### Remainder Theorem

If a polynomials   f(x)   is divided by    (x-a)   i.e. a polynomial of degree  1   then the remainder is    f(a)   .

We know that
f(x) = g(x) q(x) + r(x)

where degree    r(x) <  degree   g(x)

choose     g(x) = (x-a)

there fore    f(x) =  (x-a)  q(x)  +  r(x)

where degree  r(x) <  degree g(x)  ,   i.e.  <1  ,  or   degree  r(x) =0   or   say   r(x) = r  .

therefore ,   f(x) = (x-a) q(x) + r

therefore ,   f(a) = (a-a) q(a) + r

or   f(a) = r =  remainder when the polynomial  f(x)   is divided by   x-a     .

therefore  ,     f(x) = (x-a) q(x) +f(a)

Here is an example of Reminder Theorem

Show that the polynomial remainder theorem holds for an arbitrary second degree polynomial $f(x) = ax^2 + bx + c$ by using algebraic manipulation:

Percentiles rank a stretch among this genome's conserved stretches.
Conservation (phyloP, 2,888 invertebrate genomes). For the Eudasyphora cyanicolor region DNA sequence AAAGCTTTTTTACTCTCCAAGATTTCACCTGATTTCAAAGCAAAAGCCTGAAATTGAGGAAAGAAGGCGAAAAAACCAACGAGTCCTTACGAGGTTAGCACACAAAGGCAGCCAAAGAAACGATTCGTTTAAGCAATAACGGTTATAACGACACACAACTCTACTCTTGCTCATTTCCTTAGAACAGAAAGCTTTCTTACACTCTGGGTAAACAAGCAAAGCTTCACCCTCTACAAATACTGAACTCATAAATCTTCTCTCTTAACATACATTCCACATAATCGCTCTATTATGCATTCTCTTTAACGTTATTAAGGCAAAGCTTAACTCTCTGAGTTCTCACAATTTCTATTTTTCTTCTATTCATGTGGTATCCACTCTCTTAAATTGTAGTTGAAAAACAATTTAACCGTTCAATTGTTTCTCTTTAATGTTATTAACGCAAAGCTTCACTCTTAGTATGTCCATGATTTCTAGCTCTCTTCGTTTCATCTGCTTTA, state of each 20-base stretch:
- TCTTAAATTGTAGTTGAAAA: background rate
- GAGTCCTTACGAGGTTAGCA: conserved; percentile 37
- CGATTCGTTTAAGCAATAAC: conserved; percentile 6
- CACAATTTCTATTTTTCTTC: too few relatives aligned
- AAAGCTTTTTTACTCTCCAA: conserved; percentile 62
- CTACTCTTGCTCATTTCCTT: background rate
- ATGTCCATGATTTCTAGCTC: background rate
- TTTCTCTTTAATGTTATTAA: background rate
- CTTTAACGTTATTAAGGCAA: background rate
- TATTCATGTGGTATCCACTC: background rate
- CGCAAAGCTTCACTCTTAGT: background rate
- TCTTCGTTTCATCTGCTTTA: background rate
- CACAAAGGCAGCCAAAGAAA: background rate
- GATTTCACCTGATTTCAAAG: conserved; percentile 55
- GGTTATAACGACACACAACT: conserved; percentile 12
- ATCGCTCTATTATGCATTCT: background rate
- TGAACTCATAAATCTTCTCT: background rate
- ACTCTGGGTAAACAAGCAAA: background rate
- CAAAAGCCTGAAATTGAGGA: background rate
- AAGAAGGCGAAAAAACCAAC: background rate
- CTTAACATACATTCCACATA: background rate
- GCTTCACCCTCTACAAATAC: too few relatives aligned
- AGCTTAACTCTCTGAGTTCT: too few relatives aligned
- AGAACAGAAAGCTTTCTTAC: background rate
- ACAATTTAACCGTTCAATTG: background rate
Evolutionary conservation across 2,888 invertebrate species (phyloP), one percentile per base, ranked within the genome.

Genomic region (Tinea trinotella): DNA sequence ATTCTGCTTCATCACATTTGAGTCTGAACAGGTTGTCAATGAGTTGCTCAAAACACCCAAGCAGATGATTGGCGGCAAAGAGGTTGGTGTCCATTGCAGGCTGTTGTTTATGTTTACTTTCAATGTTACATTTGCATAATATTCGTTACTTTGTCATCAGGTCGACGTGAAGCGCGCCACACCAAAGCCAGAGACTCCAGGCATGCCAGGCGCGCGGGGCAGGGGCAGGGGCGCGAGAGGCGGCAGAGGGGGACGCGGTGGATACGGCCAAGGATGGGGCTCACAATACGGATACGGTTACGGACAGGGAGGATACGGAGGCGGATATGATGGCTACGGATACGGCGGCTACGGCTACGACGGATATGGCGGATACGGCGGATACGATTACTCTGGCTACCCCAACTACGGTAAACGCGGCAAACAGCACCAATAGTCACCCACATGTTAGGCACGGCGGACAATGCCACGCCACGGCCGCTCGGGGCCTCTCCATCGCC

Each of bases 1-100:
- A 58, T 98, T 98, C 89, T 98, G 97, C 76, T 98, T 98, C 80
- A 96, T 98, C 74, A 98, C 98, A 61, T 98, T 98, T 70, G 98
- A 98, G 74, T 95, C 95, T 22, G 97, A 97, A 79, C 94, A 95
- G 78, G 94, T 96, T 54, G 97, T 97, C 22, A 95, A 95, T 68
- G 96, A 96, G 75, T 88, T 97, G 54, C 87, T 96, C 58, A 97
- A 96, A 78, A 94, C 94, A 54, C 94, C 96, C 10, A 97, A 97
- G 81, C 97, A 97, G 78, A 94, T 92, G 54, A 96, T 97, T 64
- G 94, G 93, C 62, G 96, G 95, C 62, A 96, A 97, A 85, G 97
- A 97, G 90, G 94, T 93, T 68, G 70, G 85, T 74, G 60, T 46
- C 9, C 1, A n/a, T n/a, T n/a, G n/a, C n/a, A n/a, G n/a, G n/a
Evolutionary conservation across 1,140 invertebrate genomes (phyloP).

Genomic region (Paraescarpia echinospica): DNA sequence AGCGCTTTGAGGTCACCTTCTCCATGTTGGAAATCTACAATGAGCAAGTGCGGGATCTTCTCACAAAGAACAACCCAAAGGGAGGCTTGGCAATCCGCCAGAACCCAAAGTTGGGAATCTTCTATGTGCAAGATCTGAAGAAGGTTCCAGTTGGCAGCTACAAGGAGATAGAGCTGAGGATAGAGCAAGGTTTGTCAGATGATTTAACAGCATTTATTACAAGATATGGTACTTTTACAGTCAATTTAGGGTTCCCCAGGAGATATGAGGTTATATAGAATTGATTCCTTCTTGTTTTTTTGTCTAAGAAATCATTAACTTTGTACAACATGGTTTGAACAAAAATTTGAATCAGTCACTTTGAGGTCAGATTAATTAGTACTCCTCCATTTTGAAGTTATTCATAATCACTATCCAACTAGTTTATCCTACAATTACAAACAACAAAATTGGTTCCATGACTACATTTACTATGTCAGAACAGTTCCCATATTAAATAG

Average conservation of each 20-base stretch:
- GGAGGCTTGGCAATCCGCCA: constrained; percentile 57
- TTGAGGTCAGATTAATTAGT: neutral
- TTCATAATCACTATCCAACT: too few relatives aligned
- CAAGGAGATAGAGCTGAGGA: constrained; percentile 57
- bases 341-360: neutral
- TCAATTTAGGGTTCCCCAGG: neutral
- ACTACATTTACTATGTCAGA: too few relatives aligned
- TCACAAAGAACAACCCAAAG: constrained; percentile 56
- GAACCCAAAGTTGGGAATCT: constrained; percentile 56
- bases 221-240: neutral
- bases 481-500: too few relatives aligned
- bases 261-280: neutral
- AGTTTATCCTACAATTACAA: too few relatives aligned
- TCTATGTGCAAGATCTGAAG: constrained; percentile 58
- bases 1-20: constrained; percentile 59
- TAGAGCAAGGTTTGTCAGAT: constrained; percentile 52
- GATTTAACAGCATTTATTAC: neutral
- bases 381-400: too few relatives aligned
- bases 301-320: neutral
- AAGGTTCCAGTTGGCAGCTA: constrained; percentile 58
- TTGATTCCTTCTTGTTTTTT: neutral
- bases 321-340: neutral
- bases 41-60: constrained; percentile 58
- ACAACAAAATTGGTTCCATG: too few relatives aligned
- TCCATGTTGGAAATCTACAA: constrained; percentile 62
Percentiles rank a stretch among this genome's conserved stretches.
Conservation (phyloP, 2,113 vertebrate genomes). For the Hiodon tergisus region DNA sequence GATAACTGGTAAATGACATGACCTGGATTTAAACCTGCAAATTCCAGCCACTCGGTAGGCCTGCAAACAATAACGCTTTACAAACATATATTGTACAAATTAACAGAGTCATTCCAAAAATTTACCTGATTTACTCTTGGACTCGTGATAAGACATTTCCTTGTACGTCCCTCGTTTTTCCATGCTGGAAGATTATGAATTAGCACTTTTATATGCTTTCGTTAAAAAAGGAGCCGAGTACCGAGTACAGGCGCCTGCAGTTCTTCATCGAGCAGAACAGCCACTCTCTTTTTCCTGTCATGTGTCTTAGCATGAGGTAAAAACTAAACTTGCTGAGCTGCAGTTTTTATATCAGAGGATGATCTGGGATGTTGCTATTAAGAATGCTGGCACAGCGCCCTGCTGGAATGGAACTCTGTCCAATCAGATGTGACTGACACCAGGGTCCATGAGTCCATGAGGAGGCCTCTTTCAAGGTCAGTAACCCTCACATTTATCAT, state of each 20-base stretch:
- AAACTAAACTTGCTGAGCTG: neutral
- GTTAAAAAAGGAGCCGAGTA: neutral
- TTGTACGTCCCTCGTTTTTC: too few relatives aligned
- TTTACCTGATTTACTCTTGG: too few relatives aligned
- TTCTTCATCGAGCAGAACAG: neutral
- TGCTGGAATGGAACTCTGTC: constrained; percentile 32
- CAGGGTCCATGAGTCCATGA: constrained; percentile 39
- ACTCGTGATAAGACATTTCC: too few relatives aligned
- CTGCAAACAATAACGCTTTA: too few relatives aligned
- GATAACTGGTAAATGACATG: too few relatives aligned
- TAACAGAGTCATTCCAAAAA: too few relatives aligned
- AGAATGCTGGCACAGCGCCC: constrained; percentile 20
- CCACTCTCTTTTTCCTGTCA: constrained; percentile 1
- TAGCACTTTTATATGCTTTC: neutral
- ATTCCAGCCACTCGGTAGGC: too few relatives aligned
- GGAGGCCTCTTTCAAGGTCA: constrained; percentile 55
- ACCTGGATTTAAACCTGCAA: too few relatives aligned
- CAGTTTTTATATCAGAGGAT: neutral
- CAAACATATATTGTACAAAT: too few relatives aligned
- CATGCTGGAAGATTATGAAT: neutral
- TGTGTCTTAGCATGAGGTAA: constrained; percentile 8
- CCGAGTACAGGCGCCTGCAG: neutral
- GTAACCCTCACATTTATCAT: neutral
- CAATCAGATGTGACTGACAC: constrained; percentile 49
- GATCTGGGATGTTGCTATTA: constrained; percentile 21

\begin{align} \frac{f(x)}{{x - r}} &= \frac{{a{x^2} + bx + c}}{{x - r}} \\ &= \frac{{ax(x - r) + (b + ar)x + c}}{{x - r}} \\ &= ax + \frac{{(b + ar)(x - r) + c + r(b + ar)}}{{x - r}} \\ &= ax + b + ar + \frac{{c + r(b + ar)}}{{x - r}} \\ &= ax + b + ar + \frac{{a{r^2} + br + c}}{{x - r}} \end{align}
Multiplying both sides by (x − r) gives
$f(x) = ax^2 + bx + c = (ax + b + ar)(x - r) + {a{r^2} + br + c}$.
Since $R = ar^2 + br + c$ is our remainder, we have indeed shown that $f(r) = R$.